- Microsoft back-pedals and tells people, "The old technology is good too. Look, we're still improving it as well."
In this case, the technology that comes to mind is ASP.NET MVC. This is a *great* technology, and really (in my opinion, as well as others) a great way to build a Web application from scratch. However, it requires a large investment in relearning how you build Web applications, and the initial benefits are not necessarily obvious. However, the ASP.NET team has been pushing very hard lately to get people to learn and use MVC. I think that will change as their realize that a large (I was going to type huge there) percentage of their market either can't or won't switch. I suspect that they will realize this, and make an announcement about upcoming major improvements to the WebForms model of building applications, possibly including some form of guidance or tools to help migrate a site, or create hybrid sites.
I think this is the year that we will begin to see non-trivial, non-video playback Silverlight applications. The market penetration continues to improve, and with huge partnerships like NBC, the NFL, and the Olympics, more people will become aware of Silverlight, or at least install the runtime. Having a relatively full-featured Linux version (via Moonlight) helps round out the target machines (Silverlight also runs quite well on Macs, giving developers a relatively easy path to support both platforms). Silverlight 4 (currently targetted to release this year) provides access to devices on the client machine (at least on PCs). The 3rd party control market is growing fast. Personally, I am beginning to think that the first choice for developing a desktop (or partially desktop) application might just be Silverlight.
- Windows 7 adoption will hit double digits - it really is "the new XP". Even in a virtual machine, performace is snappy (mostly) - at least on par with XP. Add the UI improvements (the search box in the start menu for one), and you've got a very worthwhile upgrade.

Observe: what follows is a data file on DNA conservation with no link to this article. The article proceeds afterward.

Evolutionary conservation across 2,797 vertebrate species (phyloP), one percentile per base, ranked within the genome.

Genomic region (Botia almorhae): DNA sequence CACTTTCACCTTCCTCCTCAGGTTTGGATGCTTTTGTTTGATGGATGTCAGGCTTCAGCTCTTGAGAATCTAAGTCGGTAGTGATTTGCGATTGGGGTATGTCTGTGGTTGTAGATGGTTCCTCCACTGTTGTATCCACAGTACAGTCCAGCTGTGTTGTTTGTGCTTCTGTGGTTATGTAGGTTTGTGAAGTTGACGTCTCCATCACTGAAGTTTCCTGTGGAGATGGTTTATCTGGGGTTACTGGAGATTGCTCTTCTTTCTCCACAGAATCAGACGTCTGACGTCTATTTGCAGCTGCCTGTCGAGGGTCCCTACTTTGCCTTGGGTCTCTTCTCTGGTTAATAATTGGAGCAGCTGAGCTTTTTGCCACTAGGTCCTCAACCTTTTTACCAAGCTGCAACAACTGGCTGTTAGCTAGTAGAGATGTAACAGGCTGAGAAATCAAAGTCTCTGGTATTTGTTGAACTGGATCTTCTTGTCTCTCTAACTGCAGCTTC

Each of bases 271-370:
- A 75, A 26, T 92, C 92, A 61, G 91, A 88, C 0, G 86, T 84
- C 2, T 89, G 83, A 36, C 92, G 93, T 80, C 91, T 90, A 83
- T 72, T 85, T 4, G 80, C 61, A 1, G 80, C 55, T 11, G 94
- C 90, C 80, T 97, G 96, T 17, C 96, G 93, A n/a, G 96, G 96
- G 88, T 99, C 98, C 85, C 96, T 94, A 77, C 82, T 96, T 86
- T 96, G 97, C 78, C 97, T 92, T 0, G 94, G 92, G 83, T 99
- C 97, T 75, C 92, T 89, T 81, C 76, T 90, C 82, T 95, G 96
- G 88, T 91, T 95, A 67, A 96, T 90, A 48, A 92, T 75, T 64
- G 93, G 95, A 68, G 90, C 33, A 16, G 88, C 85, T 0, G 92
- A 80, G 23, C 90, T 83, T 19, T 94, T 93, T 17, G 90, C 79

- By EoY the noise about Cloud Computing will become deafening. And I still don't think we'll see a non-trivial application using it (that wasn't written by, or paid for by, the vendors themselves)
- The feature set of SQL Server will finally cause it to collapse under the weight of its own gravity, and Microsoft will split it into multiple products again (and hopefully they'll put a bit of weight behind SQL Compact Edition while they're at it).
- By EoY, you still won't likely have created an F# application (unless you graduated from CompSci in the last two years).
- HTML 5 will land with a thud, as the limited support by "that browser" prevents broad adoption by developers.
- Developers will still be looking for "the next Access".
- VS2010 will ship. It will be the greatest version of VS ever, only to be improved by VS2012, to be released just before the world ends. We'll also see one major patch for it by EoY.
- C# developers will still shoot insults at VB developers, and vice versa. Everyone will ignore the C++ developer in the corner.